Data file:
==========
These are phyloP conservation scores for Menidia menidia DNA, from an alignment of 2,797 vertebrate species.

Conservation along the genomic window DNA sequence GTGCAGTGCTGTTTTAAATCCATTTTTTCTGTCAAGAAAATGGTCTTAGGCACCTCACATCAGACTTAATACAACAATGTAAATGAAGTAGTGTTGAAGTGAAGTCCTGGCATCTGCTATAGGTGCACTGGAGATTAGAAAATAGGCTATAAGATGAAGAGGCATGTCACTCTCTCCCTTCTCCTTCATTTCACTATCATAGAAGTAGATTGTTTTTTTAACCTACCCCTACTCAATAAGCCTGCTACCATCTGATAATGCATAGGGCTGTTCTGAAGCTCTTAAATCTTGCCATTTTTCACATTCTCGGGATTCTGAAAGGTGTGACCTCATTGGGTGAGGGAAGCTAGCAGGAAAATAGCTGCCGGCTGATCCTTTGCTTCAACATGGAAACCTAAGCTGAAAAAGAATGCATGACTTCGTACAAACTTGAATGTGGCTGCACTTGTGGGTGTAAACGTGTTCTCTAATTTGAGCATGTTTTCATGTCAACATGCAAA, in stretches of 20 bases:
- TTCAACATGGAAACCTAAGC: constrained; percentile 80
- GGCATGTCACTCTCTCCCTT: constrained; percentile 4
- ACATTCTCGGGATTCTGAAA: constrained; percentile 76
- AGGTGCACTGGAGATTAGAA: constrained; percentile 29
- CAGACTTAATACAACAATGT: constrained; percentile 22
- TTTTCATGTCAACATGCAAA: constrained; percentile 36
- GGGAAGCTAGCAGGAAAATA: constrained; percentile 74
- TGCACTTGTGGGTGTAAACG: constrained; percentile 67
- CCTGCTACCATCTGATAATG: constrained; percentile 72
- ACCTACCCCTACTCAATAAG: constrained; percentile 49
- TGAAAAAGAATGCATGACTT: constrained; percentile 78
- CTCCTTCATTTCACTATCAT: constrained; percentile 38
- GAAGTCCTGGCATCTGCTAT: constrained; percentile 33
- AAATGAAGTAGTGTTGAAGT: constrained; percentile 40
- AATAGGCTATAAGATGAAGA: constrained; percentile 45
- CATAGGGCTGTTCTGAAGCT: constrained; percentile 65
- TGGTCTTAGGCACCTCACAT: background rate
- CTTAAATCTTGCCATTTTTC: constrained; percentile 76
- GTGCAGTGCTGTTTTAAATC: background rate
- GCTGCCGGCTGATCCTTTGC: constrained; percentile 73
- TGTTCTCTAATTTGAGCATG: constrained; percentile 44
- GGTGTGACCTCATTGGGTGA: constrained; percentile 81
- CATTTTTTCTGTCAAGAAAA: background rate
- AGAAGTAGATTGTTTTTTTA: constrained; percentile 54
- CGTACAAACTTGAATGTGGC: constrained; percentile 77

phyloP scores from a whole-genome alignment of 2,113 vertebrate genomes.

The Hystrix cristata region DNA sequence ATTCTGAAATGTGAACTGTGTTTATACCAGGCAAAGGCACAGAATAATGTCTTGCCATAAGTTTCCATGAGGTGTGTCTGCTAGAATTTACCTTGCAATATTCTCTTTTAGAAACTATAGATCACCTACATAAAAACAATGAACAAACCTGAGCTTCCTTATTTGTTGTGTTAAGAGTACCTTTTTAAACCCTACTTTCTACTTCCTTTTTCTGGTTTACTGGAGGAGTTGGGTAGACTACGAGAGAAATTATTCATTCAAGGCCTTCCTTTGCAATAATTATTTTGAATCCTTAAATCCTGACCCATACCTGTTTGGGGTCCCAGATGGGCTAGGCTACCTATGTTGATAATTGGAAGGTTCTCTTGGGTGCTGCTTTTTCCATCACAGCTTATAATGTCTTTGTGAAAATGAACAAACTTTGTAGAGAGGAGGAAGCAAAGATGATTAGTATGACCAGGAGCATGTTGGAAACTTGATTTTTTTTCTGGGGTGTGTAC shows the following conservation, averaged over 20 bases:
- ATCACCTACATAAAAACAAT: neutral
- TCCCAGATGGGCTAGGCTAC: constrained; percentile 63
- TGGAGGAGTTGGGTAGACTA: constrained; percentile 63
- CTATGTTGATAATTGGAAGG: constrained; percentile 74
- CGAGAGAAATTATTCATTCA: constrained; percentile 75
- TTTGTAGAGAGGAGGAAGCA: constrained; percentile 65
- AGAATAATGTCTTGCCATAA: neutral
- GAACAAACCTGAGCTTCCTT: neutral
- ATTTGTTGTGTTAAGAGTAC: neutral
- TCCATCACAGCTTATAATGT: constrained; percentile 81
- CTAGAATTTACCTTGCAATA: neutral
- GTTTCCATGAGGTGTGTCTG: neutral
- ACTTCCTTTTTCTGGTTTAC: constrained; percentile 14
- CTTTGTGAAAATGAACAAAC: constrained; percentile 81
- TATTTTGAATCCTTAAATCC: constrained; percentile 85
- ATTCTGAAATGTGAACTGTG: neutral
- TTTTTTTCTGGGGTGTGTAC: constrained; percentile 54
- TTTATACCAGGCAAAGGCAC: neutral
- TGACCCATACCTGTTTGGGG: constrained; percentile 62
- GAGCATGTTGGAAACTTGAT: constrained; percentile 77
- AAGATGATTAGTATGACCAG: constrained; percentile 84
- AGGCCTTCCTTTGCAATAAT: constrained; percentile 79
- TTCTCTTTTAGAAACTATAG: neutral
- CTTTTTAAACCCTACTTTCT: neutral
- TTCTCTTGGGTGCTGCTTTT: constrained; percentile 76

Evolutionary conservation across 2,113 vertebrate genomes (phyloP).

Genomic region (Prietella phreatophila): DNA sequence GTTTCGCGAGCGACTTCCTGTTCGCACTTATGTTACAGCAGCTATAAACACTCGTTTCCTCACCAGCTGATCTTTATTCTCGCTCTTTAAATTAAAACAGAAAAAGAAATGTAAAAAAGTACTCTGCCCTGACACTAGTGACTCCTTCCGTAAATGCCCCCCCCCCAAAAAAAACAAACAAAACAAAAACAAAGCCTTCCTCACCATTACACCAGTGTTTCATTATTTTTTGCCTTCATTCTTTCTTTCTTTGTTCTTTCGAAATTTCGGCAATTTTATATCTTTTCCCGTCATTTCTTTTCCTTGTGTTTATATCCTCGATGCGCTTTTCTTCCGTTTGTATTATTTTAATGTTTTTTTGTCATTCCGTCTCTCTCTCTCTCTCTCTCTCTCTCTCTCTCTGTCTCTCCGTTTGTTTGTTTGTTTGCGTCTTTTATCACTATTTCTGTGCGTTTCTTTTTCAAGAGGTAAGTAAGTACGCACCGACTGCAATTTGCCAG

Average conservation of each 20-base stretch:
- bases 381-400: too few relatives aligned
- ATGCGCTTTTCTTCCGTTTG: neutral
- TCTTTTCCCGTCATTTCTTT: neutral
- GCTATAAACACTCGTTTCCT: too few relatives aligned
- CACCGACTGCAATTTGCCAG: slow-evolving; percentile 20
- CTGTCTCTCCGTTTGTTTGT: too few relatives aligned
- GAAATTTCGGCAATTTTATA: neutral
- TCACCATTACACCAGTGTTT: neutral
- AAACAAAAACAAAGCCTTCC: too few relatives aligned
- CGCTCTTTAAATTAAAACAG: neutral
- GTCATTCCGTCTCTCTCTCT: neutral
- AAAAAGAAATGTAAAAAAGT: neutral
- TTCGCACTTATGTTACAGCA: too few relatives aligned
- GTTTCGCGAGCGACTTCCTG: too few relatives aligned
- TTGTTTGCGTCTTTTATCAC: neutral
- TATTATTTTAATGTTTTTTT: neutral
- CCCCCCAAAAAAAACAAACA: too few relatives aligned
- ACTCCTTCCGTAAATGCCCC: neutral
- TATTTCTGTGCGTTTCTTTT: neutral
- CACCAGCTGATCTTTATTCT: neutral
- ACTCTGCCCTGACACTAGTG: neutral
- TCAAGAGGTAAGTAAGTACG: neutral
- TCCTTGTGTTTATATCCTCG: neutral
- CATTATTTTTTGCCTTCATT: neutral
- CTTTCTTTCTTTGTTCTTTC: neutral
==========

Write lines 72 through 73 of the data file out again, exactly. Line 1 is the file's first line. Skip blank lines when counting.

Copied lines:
- TTGTTTGCGTCTTTTATCAC: neutral
- TATTATTTTAATGTTTTTTT: neutral